Microsoft looking for Android malware horror stories

by: Gary SimsDecember 5, 2012

There is no point in trying to ignore it and hope it will go way, but Android does have a malware problem. Of course, Windows has a big malware problem too. So it is ironic that Microsoft’s official Windows Phone Twitter account has asked people to tweet about their Android malware horror stories. The tweet says “Do you have an Android malware horror story? Reply with #DroidRage with your best/worst story and we may have a get-well present for you.”

I’m not sure what Microsoft are trying to achieve by this, maybe they are saying that Windows Phone doesn’t have a malware problem and by highlighting the fact that Android is targeted by malware writers. But of course the question is why is Android targeted. The answer is the same for why Windows on the desktop is targeted – because it is popular! In other words the sole reason that Windows Phone isn’t attacked as much as Android is that Windows Phone is nowhere near as popular and hackers can’t be bothered to write malware for it.

All software systems have security vulnerabilities and there are already reports of the first Windows Phone 8 malware being written. But since less than 4% of the smartphones in the USA run Windows Phone, while over 1.3 million Android devices are activated daily with the world wide number of users exceeding 480 million, there is yet no money to be made in attacking Windows Phone.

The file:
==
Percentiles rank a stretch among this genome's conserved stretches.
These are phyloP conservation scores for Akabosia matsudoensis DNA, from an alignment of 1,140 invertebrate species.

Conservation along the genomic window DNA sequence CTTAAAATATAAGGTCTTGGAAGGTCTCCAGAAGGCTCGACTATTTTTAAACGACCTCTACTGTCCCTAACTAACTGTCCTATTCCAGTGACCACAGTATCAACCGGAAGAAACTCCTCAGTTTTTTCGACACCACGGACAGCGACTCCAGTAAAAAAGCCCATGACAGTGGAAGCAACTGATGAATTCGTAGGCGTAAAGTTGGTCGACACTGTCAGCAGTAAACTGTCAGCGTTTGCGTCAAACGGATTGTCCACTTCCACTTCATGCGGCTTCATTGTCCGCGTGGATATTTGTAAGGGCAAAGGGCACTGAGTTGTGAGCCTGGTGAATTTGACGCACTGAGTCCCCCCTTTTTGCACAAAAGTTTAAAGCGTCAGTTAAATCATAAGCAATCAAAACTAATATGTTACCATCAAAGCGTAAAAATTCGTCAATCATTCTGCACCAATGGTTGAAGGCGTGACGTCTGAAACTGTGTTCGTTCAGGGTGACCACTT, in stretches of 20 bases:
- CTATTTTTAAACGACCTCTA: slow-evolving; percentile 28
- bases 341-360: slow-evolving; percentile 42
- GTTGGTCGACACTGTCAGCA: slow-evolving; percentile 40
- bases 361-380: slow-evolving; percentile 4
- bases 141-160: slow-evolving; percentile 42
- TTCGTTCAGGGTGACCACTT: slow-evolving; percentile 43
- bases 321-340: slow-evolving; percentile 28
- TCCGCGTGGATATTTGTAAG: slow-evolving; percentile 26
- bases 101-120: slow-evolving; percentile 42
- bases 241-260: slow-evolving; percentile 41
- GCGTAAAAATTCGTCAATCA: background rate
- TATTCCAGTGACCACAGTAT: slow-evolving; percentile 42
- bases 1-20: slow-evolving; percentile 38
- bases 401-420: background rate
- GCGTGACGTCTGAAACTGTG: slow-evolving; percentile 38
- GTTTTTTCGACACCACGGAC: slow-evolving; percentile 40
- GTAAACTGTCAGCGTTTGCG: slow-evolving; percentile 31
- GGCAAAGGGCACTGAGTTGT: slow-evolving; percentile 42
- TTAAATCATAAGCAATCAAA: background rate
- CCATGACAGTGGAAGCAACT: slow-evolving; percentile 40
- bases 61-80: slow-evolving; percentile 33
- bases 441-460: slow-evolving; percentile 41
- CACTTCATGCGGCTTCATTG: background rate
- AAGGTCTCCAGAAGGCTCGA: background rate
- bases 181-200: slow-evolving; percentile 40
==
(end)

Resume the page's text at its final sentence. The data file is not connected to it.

Having said all that, Android users should be vigilant. Never install apps from odd third party sites, stick to places like Google Play or the Amazon appstore. It is also best to install anti-virus software, just like you would on Windows!

  • APai

    after a round “scroo-bing” around, now they are onto malware horror stories. hilariously, malware horror stories for windows have been the staple at every home to this very day!

    microsoft is pissing in the wind!

  • Eric

    Windows are acting so lame!

  • KaiserJay

    I’ve got a horror story for them.

    I remember this one time when the store, in which every app has to be manually vetted, allowed a fake Spotify app to be sold for $0.99, along side the official app which is free. And then, even after it was reported as a fake, it wasn’t taken down for a further 2 weeks! Thankfully, it didn’t contain malware.

    Oh wait, that wasn’t on the Google Play Store, that was on the Windows Phone Marketplace

    People in glass houses…

  • companyemails

    Here is my Android malware story: Nothing in the last 4 years.

    Here is my windows story: Ultimately dropped it as my primary platform because of all the malware and having to use mutiple anti-malware tools just to be able to function. My primary rig these days is a Mac (which is blissfully malware free) and Linux rigs. I still keep a windows rig around for the occasional thing that I have to do in windows. It rarely ever gets used.

    • MasterMuffin